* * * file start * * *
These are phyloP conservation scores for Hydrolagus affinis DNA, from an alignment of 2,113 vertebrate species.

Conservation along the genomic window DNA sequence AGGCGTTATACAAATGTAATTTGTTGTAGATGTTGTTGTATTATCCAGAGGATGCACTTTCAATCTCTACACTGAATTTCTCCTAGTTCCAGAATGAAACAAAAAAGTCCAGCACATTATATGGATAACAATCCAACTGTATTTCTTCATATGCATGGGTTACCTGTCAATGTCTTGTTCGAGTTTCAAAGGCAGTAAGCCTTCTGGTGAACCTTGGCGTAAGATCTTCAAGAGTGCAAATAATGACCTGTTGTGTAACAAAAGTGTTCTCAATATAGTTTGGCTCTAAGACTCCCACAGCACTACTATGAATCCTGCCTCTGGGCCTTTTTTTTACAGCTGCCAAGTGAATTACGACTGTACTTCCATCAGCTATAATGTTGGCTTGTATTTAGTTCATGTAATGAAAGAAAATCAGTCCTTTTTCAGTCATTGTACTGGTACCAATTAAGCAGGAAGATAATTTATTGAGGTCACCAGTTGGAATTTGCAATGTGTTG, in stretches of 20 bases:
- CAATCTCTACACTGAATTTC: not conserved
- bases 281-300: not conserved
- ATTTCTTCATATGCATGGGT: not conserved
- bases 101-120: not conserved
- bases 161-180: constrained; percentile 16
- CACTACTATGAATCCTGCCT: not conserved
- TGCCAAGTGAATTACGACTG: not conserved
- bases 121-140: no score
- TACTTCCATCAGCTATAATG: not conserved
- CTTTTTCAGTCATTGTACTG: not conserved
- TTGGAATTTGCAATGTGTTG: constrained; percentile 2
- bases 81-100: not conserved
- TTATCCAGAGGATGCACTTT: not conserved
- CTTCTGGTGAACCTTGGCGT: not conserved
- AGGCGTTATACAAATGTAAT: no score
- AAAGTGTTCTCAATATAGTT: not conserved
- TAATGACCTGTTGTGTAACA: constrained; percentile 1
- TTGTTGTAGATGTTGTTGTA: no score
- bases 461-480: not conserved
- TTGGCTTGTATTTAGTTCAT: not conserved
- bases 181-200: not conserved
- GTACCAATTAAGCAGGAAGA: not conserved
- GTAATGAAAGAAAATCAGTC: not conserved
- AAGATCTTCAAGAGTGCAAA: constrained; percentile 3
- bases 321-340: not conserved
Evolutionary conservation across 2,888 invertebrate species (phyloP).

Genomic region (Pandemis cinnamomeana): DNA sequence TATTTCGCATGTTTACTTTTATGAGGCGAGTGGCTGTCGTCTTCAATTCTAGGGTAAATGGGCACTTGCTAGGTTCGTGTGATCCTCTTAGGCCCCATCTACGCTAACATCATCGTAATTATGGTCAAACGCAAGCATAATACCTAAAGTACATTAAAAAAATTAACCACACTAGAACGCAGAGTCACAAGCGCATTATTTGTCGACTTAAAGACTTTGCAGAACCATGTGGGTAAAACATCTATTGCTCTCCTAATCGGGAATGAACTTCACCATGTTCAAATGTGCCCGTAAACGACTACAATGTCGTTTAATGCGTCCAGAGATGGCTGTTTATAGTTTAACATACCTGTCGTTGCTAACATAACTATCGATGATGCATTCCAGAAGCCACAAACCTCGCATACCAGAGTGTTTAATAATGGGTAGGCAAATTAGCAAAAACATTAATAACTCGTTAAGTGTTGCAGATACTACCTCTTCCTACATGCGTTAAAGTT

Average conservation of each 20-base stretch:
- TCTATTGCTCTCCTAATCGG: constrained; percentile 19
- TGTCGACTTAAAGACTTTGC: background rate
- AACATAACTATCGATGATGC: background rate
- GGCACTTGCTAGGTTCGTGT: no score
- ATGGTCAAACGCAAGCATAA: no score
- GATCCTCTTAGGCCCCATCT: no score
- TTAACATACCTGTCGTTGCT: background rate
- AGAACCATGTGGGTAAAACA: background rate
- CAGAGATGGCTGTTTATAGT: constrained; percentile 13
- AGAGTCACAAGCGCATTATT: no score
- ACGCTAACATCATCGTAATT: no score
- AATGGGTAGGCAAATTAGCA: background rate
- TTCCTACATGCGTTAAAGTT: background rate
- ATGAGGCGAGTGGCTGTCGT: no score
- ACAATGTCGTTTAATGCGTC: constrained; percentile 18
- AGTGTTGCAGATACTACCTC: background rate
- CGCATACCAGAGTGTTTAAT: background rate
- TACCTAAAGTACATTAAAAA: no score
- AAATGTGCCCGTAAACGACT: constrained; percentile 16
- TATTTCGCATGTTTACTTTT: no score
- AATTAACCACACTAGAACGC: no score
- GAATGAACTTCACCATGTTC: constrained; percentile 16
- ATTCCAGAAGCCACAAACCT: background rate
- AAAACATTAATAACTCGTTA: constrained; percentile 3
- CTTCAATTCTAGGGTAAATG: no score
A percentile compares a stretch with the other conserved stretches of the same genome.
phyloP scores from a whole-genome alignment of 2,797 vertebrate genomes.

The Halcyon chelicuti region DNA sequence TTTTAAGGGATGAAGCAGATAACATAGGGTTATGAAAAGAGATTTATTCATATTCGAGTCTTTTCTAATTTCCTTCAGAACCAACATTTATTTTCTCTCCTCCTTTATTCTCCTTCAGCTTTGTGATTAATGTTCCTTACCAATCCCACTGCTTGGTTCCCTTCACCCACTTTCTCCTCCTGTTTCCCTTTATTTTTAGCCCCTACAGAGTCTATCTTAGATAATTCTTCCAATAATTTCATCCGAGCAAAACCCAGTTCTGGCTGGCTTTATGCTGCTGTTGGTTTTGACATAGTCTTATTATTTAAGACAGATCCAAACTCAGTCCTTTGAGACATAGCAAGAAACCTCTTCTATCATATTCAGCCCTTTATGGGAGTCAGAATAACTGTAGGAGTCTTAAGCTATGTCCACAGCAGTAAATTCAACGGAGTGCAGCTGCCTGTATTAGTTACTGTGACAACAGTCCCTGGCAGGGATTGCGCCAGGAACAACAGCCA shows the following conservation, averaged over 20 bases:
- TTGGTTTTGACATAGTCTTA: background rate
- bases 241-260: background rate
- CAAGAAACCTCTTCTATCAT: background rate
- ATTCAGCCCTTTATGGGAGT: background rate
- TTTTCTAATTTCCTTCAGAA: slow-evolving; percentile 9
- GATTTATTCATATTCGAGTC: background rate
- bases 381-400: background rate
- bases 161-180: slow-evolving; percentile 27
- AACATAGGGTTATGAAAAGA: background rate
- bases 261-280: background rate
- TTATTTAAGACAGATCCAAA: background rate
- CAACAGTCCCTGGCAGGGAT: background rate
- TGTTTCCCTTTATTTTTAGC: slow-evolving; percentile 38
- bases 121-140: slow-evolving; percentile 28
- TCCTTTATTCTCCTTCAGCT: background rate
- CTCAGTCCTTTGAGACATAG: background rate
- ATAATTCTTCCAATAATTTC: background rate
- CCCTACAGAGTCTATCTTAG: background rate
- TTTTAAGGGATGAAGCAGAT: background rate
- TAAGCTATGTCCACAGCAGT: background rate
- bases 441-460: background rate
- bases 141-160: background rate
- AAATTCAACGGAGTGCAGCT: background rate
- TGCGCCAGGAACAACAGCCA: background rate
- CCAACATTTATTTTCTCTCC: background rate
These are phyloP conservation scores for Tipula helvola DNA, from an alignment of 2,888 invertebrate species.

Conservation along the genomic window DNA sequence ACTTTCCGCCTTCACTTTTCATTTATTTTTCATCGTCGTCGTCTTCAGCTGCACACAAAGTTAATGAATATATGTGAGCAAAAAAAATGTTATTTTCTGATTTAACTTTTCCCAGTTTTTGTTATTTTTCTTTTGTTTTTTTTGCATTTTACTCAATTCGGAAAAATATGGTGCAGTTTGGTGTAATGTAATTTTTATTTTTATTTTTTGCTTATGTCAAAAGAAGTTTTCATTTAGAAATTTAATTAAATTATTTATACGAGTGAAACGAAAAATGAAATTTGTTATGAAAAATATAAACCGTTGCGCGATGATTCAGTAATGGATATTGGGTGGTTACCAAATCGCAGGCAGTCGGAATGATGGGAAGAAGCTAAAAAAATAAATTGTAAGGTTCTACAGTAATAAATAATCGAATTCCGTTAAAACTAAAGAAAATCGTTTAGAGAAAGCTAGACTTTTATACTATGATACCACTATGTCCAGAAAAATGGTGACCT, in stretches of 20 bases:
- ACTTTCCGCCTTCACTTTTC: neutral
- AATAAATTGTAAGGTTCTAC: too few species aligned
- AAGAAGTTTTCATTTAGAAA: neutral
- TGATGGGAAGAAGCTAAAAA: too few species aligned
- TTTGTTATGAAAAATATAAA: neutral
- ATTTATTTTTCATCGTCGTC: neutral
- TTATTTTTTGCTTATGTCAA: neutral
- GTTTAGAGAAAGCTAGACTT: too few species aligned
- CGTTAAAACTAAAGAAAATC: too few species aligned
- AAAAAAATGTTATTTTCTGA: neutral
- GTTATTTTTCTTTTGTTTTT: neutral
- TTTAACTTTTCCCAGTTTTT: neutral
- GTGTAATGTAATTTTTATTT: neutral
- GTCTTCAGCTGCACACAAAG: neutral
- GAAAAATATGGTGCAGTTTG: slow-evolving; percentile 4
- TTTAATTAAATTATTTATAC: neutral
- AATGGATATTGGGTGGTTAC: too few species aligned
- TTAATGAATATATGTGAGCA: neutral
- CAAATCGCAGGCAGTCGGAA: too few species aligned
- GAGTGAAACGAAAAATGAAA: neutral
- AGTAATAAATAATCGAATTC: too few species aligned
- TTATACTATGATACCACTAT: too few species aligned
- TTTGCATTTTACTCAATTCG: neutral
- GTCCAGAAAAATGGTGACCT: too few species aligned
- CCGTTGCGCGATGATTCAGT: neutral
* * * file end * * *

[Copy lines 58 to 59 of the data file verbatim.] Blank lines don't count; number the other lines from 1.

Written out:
The Halcyon chelicuti region DNA sequence TTTTAAGGGATGAAGCAGATAACATAGGGTTATGAAAAGAGATTTATTCATATTCGAGTCTTTTCTAATTTCCTTCAGAACCAACATTTATTTTCTCTCCTCCTTTATTCTCCTTCAGCTTTGTGATTAATGTTCCTTACCAATCCCACTGCTTGGTTCCCTTCACCCACTTTCTCCTCCTGTTTCCCTTTATTTTTAGCCCCTACAGAGTCTATCTTAGATAATTCTTCCAATAATTTCATCCGAGCAAAACCCAGTTCTGGCTGGCTTTATGCTGCTGTTGGTTTTGACATAGTCTTATTATTTAAGACAGATCCAAACTCAGTCCTTTGAGACATAGCAAGAAACCTCTTCTATCATATTCAGCCCTTTATGGGAGTCAGAATAACTGTAGGAGTCTTAAGCTATGTCCACAGCAGTAAATTCAACGGAGTGCAGCTGCCTGTATTAGTTACTGTGACAACAGTCCCTGGCAGGGATTGCGCCAGGAACAACAGCCA shows the following conservation, averaged over 20 bases:
- TTGGTTTTGACATAGTCTTA: background rate